• Probably is thinking of WebOS which u don't recall if they still own/use
  • Still sold as the OS for their TVs. And already has netflix & youtube!
  • Or even Samsung with Tizen, had a few phones and got left as a watch OS.
  • L.o.L.
  • With no app support. It'll fail
  • If they could do their own OS they would have. It would take at least five years to get anything that can compete with iOS, and Android. Ask Microsoft for Christ's sake. Nokia? Lol, tiezen. Wouldn't even be able to get GMail on a tiezen phone. No YouTube. No Google search, you could get Bing and Skype though.
  • Youtube and Gmail are the easiest to port to Tizen. There are so many MS apps on Windows 10 to prove that.
  • I'll believe it when I see it !
  • Me toooooooo!🤔🤔
  • Google should have done this years ago. This is one area the iPhone absolutely crushes Android in.
  • - If - this is actually true - it is a win for the everyday consumer. 👍
  • Finally. Someone at Google is taking the OS and security seriously.
  • Will the same apply to carriers? When I gad a Priv, I went months without an update, not because of BlackBerry but because Verizon didn't allow updates.
  • Note 8 has been security patched monthly since launch aside from July 2018. Currently on 8.0, Oct 1 Security. Perfectly fine with waiting for pie, not much changes on Samsung builds anyhow. And Goodlock 2018 adds a lot of value for me personally.
  • who has the most money?
  • Manufacturers were given the tools for this with project treble what 2 years ago. Who has actually implemented this to help them push out updates easier? Yeah...not until Google changes things to anything with play store will have to have "TIMELY" updates for 2 years, manufacturers won't do $hit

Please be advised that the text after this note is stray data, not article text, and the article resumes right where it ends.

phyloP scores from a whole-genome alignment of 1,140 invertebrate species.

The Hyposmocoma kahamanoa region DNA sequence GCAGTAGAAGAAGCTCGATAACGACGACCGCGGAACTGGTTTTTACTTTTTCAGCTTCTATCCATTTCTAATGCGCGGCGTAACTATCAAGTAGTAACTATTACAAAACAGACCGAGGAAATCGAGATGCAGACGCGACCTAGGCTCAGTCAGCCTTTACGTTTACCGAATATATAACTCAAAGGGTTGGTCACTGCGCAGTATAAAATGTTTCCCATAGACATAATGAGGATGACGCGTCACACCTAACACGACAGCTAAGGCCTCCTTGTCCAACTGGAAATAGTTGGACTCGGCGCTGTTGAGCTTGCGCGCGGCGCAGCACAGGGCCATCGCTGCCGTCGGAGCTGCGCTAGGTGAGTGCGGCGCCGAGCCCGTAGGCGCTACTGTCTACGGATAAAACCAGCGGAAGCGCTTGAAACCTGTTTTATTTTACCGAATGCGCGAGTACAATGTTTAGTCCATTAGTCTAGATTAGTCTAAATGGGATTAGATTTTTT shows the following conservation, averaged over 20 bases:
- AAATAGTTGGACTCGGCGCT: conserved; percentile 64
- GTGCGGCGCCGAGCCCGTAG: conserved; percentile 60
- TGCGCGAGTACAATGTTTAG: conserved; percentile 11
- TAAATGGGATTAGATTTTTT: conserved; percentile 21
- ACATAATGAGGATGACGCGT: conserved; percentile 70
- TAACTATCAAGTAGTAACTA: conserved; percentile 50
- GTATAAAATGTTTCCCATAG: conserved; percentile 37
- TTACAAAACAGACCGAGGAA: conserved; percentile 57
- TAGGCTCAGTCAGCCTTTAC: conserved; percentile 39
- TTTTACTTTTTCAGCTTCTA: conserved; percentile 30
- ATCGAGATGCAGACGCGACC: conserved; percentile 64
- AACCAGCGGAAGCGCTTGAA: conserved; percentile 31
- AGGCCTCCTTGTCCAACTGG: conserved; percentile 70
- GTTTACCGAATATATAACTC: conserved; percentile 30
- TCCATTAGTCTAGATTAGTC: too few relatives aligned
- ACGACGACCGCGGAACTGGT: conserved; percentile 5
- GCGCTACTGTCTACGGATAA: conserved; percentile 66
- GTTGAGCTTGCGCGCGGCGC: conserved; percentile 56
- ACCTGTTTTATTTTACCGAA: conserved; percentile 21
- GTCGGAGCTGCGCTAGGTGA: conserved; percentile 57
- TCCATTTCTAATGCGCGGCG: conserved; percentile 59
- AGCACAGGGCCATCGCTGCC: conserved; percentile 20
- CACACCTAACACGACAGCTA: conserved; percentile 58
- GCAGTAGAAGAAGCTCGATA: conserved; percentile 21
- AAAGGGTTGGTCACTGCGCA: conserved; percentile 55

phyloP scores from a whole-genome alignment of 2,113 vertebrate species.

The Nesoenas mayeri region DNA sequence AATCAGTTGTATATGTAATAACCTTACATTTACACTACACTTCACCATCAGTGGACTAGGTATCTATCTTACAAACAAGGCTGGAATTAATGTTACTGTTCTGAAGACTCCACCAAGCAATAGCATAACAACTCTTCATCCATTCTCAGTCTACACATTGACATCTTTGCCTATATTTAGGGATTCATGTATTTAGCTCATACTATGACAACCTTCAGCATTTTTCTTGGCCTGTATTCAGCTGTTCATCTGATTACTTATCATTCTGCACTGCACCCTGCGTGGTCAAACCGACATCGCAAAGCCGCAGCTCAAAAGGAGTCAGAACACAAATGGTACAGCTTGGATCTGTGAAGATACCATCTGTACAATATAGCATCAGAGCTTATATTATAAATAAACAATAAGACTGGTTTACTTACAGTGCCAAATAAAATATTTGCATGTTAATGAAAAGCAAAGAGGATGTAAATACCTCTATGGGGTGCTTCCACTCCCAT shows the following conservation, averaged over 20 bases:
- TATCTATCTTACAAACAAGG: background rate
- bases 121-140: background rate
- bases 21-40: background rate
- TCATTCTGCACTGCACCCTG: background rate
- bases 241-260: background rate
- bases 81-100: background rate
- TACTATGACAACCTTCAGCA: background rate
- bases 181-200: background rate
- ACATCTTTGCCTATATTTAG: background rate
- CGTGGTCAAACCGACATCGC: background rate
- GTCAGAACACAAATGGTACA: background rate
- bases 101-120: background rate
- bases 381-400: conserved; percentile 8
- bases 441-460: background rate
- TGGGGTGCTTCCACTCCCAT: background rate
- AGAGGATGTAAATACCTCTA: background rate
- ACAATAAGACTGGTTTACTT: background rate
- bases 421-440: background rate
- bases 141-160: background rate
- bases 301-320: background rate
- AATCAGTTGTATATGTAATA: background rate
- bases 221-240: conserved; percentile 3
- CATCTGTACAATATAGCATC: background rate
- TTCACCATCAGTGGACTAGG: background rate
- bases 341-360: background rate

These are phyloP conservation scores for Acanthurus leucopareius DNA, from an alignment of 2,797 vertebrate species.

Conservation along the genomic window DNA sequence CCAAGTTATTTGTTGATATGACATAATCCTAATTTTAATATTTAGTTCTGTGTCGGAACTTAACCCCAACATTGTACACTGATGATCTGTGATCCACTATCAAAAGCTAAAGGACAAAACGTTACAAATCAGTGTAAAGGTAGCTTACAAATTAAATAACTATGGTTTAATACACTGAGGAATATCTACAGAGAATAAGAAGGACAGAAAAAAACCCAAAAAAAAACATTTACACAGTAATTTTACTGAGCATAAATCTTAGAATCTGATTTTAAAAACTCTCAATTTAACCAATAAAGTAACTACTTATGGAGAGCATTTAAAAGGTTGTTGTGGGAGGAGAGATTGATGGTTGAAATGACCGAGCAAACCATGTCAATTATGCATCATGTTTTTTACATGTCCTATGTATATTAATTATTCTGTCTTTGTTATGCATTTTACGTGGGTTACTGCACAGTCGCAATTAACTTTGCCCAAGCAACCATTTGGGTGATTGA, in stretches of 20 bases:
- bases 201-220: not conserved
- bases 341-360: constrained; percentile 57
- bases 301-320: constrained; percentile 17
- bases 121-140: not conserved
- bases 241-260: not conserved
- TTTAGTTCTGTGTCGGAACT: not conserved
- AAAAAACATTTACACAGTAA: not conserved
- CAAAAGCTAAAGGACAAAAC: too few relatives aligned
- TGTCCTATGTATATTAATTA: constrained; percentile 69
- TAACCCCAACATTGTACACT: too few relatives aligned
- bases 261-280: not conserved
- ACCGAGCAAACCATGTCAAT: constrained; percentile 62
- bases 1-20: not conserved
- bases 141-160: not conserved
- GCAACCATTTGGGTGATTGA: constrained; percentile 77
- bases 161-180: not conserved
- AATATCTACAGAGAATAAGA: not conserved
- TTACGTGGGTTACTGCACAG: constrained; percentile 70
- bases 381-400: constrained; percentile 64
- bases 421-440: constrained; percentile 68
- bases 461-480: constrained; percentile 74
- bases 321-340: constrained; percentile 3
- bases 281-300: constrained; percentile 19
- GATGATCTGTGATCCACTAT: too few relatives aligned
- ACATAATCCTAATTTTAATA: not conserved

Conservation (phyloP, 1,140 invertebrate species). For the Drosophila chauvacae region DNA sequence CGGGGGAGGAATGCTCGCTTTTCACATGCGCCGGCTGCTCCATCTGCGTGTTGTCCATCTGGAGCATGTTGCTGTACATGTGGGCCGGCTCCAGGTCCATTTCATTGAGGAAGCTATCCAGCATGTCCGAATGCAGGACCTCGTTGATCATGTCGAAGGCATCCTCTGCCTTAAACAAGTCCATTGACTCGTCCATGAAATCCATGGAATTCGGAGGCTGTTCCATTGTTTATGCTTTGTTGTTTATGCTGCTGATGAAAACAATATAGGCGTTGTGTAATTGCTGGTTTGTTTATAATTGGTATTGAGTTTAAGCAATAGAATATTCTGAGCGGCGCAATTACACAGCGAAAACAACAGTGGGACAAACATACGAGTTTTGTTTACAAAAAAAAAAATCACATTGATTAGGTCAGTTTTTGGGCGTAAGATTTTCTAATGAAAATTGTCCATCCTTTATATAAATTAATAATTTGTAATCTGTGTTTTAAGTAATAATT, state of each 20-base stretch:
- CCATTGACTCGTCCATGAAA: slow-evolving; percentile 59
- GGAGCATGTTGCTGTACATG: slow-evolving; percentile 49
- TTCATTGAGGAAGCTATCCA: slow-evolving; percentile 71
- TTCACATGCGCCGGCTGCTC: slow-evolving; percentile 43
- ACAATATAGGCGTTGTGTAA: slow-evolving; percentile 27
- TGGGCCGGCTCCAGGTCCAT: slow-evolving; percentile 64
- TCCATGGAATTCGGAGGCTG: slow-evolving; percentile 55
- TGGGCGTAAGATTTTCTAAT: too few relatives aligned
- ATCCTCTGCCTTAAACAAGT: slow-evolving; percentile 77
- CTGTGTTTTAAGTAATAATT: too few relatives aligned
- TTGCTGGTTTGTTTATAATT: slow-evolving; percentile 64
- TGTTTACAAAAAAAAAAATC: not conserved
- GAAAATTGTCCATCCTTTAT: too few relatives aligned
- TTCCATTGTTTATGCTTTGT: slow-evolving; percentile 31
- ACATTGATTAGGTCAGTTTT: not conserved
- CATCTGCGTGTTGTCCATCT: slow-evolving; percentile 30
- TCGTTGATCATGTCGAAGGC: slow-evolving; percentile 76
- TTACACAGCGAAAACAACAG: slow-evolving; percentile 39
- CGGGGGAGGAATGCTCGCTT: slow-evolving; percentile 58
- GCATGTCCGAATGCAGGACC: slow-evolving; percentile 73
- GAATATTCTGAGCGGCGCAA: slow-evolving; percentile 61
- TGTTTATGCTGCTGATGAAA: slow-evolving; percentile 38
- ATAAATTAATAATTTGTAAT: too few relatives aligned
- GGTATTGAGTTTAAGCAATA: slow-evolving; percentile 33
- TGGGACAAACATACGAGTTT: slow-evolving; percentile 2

• Project Treble definitely enabled Essential to push out updates as quickly as Google, but they seem to be the only one :(
  • I got pie in 45 days on oneplus 6, but I'd imagine that won't happen again with this phone. If treble didn't get Samsung, Huawei, or. Lg to improve their update times there's no way this policy will, who are we kidding android needs Samsung and Huawei selling phones in the tens of millions and aren't going to punish them at all
  • For the most part Samsung already follows these guidelines with their flagships at least.
  • And that's part of the problem. Sure, Samsung provides security updates - and that's a bare minimum requirement for a connected device. OS upgrades are as iffy at Samsung as anywhere else. That's where Apple earns it's high price - and why anyone would be nuts to pay Apple prices for an Android device (other, I suppose, than a Pixel - if you can excuse Google's half baked aesthetics). Don't get me wrong. I'm an Android fan. But for me, a mid-range Android with an unlockable bootloader and a healthy ROM community is worth more than a $1000 device that's a 1-2 year dead end.
  • I'm still on July 2018 security update on my S8 Active...